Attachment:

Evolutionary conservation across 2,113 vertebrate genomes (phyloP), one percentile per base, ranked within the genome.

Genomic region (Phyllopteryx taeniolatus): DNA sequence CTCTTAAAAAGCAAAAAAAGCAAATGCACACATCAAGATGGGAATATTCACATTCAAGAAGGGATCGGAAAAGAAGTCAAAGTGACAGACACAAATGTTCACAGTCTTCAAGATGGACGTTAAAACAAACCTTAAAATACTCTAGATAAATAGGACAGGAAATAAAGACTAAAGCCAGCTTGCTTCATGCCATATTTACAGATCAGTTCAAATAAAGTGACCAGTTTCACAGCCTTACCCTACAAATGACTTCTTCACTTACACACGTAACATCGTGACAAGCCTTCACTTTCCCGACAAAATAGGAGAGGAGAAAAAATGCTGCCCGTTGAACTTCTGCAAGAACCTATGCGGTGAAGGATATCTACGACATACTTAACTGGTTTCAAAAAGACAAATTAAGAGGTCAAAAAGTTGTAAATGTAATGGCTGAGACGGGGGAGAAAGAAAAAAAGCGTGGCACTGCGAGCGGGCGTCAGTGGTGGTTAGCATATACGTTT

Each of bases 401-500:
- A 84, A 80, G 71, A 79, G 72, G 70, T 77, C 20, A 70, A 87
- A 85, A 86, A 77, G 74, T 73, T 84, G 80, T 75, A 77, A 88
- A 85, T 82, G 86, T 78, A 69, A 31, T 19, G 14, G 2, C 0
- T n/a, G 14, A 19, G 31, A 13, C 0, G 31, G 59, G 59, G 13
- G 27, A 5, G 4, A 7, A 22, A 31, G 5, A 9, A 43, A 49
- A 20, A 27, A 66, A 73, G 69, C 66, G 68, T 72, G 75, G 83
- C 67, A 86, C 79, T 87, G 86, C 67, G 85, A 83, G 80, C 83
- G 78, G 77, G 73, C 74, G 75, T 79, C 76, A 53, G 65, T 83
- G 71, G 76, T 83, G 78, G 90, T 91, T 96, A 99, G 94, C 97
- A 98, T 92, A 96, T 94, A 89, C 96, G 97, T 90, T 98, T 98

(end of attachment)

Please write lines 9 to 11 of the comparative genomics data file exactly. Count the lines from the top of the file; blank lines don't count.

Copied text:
- A 20, A 27, A 66, A 73, G 69, C 66, G 68, T 72, G 75, G 83
- C 67, A 86, C 79, T 87, G 86, C 67, G 85, A 83, G 80, C 83
- G 78, G 77, G 73, C 74, G 75, T 79, C 76, A 53, G 65, T 83